Please note: This information was current at the time of publication. But medical information is always changing, and some information given here may be out of date. For regularly updated information on a variety of health topics, please visit familydoctor.org, the AAFP patient education website.

Information from Your Family Doctor

Chronic Kidney Disease: What You Should Know

 

Am Fam Physician. 2017 Dec 15;96(12):online.

  See related article on chronic kidney disease

What do the kidneys do?

The kidneys clean the blood by removing waste products, which then leave the body through the urine. The kidneys have an important role in balancing the body's fluids. They also help control blood pressure, keep bones strong, and make red blood cells.

What is chronic kidney disease?

Chronic kidney disease happens when the kidneys are damaged and can't clean the blood or do their other jobs.

What causes it?

Many things can damage the kidneys. The two most common causes of chronic kidney disease are diabetes and high blood pressure.

What are the symptoms?

If you have chronic kidney disease, you may not feel anything unusual. However, you may have these symptoms:

  • Tiredness

  • Stomachache

  • Muscle weakness

  • Less urine output

  • Swollen legs

  • Puffy eyes

Should I be tested?

If you are 60 years or older, have diabetes or high blood pressure, or if you have family members with kidney disease, your doctor may want to test you for chronic kidney disease. He or she will check your blood pressure and order certain blood and urine tests to find out how well your kidneys are filtering your blood, and to see if there is protein in your urine.

What can I do to help my kidneys?

It is important to stay away from things that can hurt your kidneys. You might need to:

  • Stop smoking

  • Keep your blood sugar at a healthy range if you have diabetes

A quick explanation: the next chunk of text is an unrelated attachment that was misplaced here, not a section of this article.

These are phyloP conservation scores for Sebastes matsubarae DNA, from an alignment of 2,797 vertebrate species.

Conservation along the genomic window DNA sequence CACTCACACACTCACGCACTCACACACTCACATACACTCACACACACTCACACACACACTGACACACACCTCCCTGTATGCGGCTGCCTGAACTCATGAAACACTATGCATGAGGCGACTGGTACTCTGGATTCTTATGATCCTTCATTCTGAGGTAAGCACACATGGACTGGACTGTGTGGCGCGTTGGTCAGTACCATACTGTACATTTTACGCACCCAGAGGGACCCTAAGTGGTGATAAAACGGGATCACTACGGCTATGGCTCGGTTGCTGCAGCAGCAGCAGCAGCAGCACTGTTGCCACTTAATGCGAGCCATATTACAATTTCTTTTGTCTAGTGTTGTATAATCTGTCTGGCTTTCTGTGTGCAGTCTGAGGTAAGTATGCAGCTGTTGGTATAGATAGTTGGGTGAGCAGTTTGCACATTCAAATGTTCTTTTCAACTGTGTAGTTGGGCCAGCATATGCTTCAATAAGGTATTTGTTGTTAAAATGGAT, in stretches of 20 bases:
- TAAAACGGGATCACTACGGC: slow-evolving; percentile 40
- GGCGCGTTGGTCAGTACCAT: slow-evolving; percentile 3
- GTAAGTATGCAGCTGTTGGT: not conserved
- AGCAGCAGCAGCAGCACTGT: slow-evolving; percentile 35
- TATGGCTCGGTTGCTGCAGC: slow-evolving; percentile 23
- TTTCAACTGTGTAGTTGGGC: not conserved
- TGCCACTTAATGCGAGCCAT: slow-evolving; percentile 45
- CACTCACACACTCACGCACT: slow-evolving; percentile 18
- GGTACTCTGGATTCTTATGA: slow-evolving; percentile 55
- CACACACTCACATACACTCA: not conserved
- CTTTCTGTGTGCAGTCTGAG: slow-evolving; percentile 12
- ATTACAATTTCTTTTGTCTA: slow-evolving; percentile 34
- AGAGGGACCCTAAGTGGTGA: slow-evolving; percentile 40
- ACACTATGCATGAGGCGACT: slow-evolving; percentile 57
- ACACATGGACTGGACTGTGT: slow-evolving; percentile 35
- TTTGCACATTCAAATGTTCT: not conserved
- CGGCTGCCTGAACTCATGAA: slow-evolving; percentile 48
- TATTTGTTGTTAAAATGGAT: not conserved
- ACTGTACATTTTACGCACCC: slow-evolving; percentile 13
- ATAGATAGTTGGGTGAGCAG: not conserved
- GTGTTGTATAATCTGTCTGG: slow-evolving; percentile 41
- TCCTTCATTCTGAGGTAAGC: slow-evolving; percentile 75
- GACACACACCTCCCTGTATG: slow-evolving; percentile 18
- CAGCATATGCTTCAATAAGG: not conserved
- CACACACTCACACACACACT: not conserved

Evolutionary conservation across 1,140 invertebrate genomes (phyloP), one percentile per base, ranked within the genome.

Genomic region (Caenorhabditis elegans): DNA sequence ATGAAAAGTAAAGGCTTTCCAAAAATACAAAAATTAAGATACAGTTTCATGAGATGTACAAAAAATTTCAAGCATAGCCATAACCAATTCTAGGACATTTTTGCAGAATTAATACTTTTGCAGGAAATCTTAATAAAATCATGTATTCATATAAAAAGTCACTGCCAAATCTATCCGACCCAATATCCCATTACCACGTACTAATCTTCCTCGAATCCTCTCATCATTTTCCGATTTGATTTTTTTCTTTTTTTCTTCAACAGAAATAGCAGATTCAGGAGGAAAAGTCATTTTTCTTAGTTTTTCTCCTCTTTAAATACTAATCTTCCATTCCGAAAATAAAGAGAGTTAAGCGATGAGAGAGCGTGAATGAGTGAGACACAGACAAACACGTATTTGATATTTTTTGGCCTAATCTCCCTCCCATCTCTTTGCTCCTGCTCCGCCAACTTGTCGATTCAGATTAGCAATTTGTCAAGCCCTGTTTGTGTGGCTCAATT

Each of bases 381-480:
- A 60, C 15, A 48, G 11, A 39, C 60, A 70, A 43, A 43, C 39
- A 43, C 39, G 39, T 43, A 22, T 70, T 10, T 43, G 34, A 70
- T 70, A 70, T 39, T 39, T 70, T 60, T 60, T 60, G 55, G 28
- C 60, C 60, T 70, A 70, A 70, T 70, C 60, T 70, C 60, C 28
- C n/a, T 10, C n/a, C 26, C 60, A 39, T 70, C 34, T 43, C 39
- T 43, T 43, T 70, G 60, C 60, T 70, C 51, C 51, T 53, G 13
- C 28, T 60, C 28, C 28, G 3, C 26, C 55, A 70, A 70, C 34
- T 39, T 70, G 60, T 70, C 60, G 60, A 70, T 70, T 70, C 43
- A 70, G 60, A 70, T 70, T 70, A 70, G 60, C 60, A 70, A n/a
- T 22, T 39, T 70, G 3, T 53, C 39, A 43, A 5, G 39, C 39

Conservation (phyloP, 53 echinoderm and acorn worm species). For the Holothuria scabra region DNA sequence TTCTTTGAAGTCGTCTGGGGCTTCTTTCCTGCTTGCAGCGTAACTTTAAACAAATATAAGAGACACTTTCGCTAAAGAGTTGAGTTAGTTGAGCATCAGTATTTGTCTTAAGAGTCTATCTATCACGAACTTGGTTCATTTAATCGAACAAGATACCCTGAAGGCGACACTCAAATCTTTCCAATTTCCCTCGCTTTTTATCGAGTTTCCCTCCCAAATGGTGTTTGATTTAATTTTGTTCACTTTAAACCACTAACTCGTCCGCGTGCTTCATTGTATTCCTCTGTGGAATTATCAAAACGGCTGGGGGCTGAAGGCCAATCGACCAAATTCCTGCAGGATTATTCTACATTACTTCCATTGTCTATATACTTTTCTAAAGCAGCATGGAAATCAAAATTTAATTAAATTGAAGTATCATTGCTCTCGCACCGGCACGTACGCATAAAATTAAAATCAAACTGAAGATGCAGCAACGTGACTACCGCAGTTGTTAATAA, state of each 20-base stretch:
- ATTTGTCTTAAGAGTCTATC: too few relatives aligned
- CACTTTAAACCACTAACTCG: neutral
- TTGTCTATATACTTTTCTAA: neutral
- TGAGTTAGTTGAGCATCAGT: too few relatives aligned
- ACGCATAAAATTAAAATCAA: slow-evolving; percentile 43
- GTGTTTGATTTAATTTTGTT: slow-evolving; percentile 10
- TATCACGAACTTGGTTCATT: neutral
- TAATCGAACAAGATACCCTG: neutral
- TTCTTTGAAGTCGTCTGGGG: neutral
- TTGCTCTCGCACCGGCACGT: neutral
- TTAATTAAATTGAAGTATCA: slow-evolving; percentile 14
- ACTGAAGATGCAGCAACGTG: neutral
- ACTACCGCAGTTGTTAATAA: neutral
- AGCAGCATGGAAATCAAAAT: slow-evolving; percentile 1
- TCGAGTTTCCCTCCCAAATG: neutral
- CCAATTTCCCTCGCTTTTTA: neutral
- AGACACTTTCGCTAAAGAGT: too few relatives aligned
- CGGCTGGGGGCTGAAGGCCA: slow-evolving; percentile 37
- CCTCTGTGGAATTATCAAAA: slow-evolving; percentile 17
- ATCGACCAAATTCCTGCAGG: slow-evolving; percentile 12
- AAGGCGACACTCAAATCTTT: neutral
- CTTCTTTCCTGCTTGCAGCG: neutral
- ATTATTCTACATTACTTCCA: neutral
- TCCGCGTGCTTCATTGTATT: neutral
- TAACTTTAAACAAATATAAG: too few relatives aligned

• Lower your blood pressure to healthy levels through diet, exercise, and medicines

  • Lower your cholesterol

  • Maintain a healthy weight

  • Take medicine to slow down damage to your kidneys

  • Avoid medicines called nonsteroidal anti-inflammatory drugs (or NSAIDs). Examples include ibuprofen (brand names: Advil, Motrin) and naproxen (brand name: Aleve).

Where can I learn more about chronic kidney disease?

Your doctor

AAFP's Patient Information Resource

https://familydoctor.org/condition/chronic-kidney-disease-ckd/

Medline Plus

https://medlineplus.gov/chronickidneydisease.html

National Kidney Disease Education Program

http://nkdep.nih.gov

National Kidney Foundation

http://www.kidney.org


Adapted with permission from Snyder S, Pendergraph B. Chronic kidney disease [patient handout]. Am Fam Physician. 2005;72(9):1733–1734. http://www.aafp.org/afp/2005/1101/p1733.html. Accessed August 29, 2017.


This handout is provided to you by your family doctor and the American Academy of Family Physicians. Other health-related information is available from the AAFP online at http://familydoctor.org.

This information provides a general overview and may not apply to everyone. Talk to your family doctor to find out if this information applies to you and to get more information on this subject.

 

Copyright © 2017 by the American Academy of Family Physicians.
This content is owned by the AAFP. A person viewing it online may make one printout of the material and may use that printout only for his or her personal, non-commercial reference. This material may not otherwise be downloaded, copied, printed, stored, transmitted or reproduced in any medium, whether now known or later invented, except as authorized in writing by the AAFP. Contact afpserv@aafp.org for copyright questions and/or permission requests.

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